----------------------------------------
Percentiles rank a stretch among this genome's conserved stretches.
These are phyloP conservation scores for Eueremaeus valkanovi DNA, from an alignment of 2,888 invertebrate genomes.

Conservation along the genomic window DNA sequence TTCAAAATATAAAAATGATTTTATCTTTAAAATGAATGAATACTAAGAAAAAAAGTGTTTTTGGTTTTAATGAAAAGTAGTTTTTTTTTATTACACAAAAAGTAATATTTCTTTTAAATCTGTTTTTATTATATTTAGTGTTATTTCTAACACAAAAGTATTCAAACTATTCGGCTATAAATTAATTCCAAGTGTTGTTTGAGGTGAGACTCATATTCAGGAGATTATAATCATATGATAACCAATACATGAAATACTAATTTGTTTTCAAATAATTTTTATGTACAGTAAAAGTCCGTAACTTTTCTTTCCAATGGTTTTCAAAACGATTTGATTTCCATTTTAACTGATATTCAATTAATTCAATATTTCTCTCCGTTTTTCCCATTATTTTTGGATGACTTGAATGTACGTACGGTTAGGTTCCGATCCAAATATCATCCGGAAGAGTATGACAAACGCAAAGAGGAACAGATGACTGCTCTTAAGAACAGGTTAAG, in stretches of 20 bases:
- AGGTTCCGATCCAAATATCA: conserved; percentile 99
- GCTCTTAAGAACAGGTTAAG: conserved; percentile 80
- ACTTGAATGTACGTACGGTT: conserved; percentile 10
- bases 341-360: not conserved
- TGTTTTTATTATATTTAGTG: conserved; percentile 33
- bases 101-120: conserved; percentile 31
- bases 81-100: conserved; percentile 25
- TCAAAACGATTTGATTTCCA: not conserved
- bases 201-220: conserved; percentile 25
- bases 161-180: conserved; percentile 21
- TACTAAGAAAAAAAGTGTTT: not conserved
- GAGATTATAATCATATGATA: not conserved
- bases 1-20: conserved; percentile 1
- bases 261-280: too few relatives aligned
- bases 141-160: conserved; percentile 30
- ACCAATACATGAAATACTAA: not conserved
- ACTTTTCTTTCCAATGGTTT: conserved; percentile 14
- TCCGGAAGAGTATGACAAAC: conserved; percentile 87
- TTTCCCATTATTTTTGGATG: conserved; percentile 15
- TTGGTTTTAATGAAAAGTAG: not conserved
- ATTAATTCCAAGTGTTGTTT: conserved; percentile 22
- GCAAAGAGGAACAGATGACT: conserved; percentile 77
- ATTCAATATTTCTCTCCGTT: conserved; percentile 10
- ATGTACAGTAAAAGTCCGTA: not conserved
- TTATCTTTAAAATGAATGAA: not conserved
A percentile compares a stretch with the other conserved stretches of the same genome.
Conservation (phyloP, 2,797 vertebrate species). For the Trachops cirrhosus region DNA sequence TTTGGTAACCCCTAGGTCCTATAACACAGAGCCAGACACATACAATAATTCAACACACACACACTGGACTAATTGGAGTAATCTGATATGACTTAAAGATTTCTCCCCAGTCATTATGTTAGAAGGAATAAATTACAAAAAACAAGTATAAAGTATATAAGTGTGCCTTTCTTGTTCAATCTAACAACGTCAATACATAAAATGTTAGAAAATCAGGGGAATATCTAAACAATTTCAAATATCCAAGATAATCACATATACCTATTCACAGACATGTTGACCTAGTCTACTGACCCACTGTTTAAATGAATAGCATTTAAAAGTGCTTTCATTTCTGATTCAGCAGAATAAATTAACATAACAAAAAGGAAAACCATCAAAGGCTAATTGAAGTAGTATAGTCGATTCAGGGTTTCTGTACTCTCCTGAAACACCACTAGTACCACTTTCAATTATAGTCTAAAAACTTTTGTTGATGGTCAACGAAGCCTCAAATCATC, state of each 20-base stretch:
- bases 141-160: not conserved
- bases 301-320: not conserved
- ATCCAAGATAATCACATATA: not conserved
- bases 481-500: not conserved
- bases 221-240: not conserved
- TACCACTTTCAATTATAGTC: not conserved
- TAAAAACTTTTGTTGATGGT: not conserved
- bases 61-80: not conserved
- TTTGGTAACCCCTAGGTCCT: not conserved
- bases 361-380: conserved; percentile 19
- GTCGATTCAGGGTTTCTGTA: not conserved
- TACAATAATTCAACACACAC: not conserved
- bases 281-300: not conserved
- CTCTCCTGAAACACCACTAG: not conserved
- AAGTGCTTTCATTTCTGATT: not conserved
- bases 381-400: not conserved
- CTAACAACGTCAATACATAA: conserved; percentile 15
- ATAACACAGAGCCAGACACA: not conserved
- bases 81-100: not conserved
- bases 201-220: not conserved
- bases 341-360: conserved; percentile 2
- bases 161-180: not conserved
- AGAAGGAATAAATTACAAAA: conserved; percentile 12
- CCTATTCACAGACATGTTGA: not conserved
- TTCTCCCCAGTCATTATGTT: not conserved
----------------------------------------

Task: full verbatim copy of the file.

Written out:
Percentiles rank a stretch among this genome's conserved stretches.
These are phyloP conservation scores for Eueremaeus valkanovi DNA, from an alignment of 2,888 invertebrate genomes.

Conservation along the genomic window DNA sequence TTCAAAATATAAAAATGATTTTATCTTTAAAATGAATGAATACTAAGAAAAAAAGTGTTTTTGGTTTTAATGAAAAGTAGTTTTTTTTTATTACACAAAAAGTAATATTTCTTTTAAATCTGTTTTTATTATATTTAGTGTTATTTCTAACACAAAAGTATTCAAACTATTCGGCTATAAATTAATTCCAAGTGTTGTTTGAGGTGAGACTCATATTCAGGAGATTATAATCATATGATAACCAATACATGAAATACTAATTTGTTTTCAAATAATTTTTATGTACAGTAAAAGTCCGTAACTTTTCTTTCCAATGGTTTTCAAAACGATTTGATTTCCATTTTAACTGATATTCAATTAATTCAATATTTCTCTCCGTTTTTCCCATTATTTTTGGATGACTTGAATGTACGTACGGTTAGGTTCCGATCCAAATATCATCCGGAAGAGTATGACAAACGCAAAGAGGAACAGATGACTGCTCTTAAGAACAGGTTAAG, in stretches of 20 bases:
- AGGTTCCGATCCAAATATCA: conserved; percentile 99
- GCTCTTAAGAACAGGTTAAG: conserved; percentile 80
- ACTTGAATGTACGTACGGTT: conserved; percentile 10
- bases 341-360: not conserved
- TGTTTTTATTATATTTAGTG: conserved; percentile 33
- bases 101-120: conserved; percentile 31
- bases 81-100: conserved; percentile 25
- TCAAAACGATTTGATTTCCA: not conserved
- bases 201-220: conserved; percentile 25
- bases 161-180: conserved; percentile 21
- TACTAAGAAAAAAAGTGTTT: not conserved
- GAGATTATAATCATATGATA: not conserved
- bases 1-20: conserved; percentile 1
- bases 261-280: too few relatives aligned
- bases 141-160: conserved; percentile 30
- ACCAATACATGAAATACTAA: not conserved
- ACTTTTCTTTCCAATGGTTT: conserved; percentile 14
- TCCGGAAGAGTATGACAAAC: conserved; percentile 87
- TTTCCCATTATTTTTGGATG: conserved; percentile 15
- TTGGTTTTAATGAAAAGTAG: not conserved
- ATTAATTCCAAGTGTTGTTT: conserved; percentile 22
- GCAAAGAGGAACAGATGACT: conserved; percentile 77
- ATTCAATATTTCTCTCCGTT: conserved; percentile 10
- ATGTACAGTAAAAGTCCGTA: not conserved
- TTATCTTTAAAATGAATGAA: not conserved
A percentile compares a stretch with the other conserved stretches of the same genome.
Conservation (phyloP, 2,797 vertebrate species). For the Trachops cirrhosus region DNA sequence TTTGGTAACCCCTAGGTCCTATAACACAGAGCCAGACACATACAATAATTCAACACACACACACTGGACTAATTGGAGTAATCTGATATGACTTAAAGATTTCTCCCCAGTCATTATGTTAGAAGGAATAAATTACAAAAAACAAGTATAAAGTATATAAGTGTGCCTTTCTTGTTCAATCTAACAACGTCAATACATAAAATGTTAGAAAATCAGGGGAATATCTAAACAATTTCAAATATCCAAGATAATCACATATACCTATTCACAGACATGTTGACCTAGTCTACTGACCCACTGTTTAAATGAATAGCATTTAAAAGTGCTTTCATTTCTGATTCAGCAGAATAAATTAACATAACAAAAAGGAAAACCATCAAAGGCTAATTGAAGTAGTATAGTCGATTCAGGGTTTCTGTACTCTCCTGAAACACCACTAGTACCACTTTCAATTATAGTCTAAAAACTTTTGTTGATGGTCAACGAAGCCTCAAATCATC, state of each 20-base stretch:
- bases 141-160: not conserved
- bases 301-320: not conserved
- ATCCAAGATAATCACATATA: not conserved
- bases 481-500: not conserved
- bases 221-240: not conserved
- TACCACTTTCAATTATAGTC: not conserved
- TAAAAACTTTTGTTGATGGT: not conserved
- bases 61-80: not conserved
- TTTGGTAACCCCTAGGTCCT: not conserved
- bases 361-380: conserved; percentile 19
- GTCGATTCAGGGTTTCTGTA: not conserved
- TACAATAATTCAACACACAC: not conserved
- bases 281-300: not conserved
- CTCTCCTGAAACACCACTAG: not conserved
- AAGTGCTTTCATTTCTGATT: not conserved
- bases 381-400: not conserved
- CTAACAACGTCAATACATAA: conserved; percentile 15
- ATAACACAGAGCCAGACACA: not conserved
- bases 81-100: not conserved
- bases 201-220: not conserved
- bases 341-360: conserved; percentile 2
- bases 161-180: not conserved
- AGAAGGAATAAATTACAAAA: conserved; percentile 12
- CCTATTCACAGACATGTTGA: not conserved
- TTCTCCCCAGTCATTATGTT: not conserved